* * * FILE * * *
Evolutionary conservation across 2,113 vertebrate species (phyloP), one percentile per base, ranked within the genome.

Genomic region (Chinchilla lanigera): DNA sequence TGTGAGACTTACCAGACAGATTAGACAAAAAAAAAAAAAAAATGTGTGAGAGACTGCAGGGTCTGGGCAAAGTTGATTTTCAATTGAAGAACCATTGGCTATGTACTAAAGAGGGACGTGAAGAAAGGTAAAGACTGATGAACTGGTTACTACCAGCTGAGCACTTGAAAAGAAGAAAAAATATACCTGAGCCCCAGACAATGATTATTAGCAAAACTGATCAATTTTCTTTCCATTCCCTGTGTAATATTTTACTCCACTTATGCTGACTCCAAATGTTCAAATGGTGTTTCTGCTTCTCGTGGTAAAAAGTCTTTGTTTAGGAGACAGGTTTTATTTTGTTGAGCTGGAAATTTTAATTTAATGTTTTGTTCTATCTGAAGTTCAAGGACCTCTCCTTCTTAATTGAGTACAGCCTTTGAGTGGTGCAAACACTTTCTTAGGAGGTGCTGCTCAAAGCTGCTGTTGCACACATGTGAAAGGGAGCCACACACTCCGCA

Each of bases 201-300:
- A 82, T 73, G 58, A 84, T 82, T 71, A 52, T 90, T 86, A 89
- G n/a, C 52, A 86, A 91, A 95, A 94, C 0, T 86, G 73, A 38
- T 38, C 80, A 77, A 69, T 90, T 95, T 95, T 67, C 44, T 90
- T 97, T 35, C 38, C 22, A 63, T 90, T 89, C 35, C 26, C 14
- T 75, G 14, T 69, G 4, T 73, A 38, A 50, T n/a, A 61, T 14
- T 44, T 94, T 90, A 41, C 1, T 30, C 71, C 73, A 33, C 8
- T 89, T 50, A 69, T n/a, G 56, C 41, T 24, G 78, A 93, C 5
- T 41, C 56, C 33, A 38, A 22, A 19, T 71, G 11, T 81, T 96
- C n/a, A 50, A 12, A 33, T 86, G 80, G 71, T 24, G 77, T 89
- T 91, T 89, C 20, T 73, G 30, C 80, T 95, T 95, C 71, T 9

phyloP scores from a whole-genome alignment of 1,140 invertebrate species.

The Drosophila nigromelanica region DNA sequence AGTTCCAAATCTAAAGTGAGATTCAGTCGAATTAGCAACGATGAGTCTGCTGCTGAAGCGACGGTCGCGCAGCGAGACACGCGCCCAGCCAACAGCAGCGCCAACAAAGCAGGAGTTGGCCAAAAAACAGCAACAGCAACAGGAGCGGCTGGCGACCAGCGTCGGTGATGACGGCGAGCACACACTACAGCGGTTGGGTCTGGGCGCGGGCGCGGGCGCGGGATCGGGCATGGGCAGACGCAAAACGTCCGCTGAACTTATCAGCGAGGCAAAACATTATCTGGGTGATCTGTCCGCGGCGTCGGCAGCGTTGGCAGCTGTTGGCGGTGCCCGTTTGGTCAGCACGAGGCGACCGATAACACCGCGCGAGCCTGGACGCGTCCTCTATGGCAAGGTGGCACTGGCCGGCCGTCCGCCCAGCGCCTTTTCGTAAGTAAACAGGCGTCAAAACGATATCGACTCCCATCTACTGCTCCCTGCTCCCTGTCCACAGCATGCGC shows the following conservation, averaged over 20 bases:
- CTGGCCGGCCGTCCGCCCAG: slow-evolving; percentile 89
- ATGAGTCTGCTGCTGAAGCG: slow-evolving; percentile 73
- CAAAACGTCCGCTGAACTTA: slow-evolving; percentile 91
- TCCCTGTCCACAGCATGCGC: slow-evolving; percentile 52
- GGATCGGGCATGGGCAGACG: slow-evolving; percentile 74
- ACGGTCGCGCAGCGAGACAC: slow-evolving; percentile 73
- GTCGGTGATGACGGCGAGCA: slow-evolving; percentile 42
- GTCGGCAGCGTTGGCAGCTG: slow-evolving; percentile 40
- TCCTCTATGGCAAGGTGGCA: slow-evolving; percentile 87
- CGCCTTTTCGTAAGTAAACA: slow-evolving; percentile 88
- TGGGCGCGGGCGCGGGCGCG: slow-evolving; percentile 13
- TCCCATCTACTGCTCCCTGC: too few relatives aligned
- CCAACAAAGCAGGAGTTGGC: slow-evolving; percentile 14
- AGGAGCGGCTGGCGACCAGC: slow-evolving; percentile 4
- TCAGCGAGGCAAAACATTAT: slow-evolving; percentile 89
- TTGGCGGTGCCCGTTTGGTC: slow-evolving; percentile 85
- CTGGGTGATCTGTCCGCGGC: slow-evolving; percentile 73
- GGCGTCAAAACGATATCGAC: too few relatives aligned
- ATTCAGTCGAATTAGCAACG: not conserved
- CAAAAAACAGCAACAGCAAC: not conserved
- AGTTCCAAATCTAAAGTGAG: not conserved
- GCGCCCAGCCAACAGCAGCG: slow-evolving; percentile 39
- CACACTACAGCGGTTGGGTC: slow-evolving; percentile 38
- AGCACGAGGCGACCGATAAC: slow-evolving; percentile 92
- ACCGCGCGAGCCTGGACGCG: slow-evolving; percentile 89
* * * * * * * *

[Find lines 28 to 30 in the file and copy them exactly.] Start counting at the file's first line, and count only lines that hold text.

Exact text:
- CCAACAAAGCAGGAGTTGGC: slow-evolving; percentile 14
- AGGAGCGGCTGGCGACCAGC: slow-evolving; percentile 4
- TCAGCGAGGCAAAACATTAT: slow-evolving; percentile 89